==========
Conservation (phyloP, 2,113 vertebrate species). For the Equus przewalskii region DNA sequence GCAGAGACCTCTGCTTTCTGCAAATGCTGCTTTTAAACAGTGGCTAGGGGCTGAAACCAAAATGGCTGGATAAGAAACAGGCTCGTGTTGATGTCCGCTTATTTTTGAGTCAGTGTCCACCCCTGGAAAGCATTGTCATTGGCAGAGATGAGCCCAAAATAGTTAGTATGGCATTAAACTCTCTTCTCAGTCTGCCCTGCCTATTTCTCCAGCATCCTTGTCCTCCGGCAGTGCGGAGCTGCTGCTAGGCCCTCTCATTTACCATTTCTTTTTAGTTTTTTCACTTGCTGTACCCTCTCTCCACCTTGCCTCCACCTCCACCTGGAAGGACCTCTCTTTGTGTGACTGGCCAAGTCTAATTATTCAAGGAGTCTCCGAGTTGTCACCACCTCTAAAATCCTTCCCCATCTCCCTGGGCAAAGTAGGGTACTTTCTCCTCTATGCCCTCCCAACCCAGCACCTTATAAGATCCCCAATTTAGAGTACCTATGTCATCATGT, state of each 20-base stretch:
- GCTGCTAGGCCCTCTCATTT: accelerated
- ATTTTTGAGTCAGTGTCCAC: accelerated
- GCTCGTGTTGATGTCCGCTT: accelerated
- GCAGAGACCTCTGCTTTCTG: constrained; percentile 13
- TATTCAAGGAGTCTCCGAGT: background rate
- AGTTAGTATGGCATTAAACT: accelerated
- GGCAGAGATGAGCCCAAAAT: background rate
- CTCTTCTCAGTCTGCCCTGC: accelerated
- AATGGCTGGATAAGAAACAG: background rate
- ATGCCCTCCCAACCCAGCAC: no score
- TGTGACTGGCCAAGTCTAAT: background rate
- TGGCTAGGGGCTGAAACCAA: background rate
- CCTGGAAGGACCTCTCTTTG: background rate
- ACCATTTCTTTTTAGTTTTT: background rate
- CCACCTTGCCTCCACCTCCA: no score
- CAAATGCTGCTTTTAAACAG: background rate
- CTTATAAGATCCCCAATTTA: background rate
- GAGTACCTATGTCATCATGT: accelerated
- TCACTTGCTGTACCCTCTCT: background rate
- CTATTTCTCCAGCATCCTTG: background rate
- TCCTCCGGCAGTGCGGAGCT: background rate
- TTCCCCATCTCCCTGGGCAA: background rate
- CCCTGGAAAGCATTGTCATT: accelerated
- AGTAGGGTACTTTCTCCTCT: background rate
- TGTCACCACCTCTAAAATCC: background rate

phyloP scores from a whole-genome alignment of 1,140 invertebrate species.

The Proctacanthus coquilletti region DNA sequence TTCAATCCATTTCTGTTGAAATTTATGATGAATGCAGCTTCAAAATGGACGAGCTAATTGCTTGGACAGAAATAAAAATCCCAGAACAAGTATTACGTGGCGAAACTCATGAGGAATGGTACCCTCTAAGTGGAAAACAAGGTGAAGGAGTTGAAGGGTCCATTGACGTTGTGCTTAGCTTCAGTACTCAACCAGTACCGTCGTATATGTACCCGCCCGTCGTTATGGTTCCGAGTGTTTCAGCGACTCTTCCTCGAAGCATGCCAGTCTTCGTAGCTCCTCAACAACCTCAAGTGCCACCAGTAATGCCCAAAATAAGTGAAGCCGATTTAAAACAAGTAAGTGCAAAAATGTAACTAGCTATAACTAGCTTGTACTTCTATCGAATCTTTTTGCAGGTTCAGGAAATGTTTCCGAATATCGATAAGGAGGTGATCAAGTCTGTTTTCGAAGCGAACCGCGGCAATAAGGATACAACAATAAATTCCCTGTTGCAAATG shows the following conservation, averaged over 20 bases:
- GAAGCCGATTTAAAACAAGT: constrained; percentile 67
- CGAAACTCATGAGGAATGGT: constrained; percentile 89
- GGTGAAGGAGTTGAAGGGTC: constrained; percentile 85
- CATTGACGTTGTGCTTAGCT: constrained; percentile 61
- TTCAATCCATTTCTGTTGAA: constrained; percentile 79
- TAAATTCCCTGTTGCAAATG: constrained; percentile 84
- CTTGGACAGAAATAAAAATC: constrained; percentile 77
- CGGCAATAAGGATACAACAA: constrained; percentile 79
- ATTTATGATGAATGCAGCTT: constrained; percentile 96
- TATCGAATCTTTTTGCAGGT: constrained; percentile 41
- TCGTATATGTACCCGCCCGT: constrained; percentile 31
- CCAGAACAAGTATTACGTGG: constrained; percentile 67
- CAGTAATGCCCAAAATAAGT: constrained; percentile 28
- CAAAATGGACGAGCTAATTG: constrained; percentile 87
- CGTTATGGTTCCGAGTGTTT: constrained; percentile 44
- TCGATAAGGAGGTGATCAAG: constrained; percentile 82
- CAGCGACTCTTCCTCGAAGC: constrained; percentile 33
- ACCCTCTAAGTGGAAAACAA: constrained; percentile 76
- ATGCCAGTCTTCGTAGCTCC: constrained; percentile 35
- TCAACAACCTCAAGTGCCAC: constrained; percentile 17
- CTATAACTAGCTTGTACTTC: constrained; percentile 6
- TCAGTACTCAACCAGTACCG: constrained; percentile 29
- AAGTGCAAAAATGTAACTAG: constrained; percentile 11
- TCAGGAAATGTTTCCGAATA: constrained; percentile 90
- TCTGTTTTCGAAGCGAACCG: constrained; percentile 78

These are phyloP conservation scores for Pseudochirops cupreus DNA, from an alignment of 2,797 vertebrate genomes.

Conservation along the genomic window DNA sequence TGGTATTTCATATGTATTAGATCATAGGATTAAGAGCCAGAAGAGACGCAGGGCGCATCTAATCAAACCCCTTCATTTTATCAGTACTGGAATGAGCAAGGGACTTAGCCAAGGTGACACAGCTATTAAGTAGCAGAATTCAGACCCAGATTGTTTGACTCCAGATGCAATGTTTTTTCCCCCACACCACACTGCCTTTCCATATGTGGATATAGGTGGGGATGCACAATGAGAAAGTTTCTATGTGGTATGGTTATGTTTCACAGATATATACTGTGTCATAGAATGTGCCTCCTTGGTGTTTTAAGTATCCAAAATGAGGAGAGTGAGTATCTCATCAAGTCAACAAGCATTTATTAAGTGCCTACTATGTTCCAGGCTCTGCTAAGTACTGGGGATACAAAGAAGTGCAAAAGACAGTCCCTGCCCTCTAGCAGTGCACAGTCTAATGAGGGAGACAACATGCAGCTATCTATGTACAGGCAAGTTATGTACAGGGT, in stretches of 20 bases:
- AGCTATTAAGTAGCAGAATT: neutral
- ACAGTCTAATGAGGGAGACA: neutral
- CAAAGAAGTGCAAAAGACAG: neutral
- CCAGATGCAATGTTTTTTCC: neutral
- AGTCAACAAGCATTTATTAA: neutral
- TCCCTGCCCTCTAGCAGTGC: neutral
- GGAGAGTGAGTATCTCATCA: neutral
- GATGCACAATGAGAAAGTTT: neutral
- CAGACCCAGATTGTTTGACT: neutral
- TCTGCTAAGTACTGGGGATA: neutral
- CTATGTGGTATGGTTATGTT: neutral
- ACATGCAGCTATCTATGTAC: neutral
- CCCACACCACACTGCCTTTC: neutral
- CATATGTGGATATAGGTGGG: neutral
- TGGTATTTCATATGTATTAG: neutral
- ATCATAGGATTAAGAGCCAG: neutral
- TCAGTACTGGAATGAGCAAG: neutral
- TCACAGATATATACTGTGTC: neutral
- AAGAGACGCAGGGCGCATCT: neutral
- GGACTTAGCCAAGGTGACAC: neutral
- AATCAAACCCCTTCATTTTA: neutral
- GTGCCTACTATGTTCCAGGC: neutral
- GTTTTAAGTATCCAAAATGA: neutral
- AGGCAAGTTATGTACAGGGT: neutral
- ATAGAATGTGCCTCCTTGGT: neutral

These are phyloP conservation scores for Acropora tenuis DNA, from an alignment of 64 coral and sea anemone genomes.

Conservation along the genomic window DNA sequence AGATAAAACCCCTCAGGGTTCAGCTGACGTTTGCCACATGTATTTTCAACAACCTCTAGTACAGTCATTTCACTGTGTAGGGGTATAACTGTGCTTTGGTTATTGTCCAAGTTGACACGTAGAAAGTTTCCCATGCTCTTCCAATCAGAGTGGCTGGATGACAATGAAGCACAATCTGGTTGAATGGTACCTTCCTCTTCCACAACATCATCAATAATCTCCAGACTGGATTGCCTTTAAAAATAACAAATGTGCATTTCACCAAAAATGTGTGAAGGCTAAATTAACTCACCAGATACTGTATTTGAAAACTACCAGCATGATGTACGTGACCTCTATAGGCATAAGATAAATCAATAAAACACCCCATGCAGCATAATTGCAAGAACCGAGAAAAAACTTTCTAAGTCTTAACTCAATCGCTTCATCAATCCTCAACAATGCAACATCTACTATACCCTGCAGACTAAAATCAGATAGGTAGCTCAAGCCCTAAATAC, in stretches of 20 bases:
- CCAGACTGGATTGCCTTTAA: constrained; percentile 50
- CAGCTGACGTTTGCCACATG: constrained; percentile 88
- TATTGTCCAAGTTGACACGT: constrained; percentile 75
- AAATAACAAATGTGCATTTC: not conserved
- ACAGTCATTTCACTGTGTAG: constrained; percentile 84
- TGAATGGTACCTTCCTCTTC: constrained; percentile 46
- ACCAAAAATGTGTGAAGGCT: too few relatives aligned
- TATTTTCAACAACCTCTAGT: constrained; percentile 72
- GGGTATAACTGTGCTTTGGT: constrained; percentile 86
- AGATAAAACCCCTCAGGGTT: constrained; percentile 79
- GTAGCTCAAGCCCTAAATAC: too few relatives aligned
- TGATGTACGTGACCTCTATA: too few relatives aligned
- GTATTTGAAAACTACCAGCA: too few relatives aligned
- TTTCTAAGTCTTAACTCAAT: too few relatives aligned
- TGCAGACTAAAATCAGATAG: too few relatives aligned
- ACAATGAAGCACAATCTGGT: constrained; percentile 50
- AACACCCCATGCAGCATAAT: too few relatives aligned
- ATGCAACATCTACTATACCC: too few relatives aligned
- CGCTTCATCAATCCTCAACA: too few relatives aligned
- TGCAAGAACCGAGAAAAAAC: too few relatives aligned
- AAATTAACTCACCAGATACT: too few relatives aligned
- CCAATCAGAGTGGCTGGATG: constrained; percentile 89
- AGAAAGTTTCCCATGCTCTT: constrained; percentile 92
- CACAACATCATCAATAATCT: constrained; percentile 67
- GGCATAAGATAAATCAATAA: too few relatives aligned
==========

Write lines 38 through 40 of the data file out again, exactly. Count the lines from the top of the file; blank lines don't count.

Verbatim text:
- TATCGAATCTTTTTGCAGGT: constrained; percentile 41
- TCGTATATGTACCCGCCCGT: constrained; percentile 31
- CCAGAACAAGTATTACGTGG: constrained; percentile 67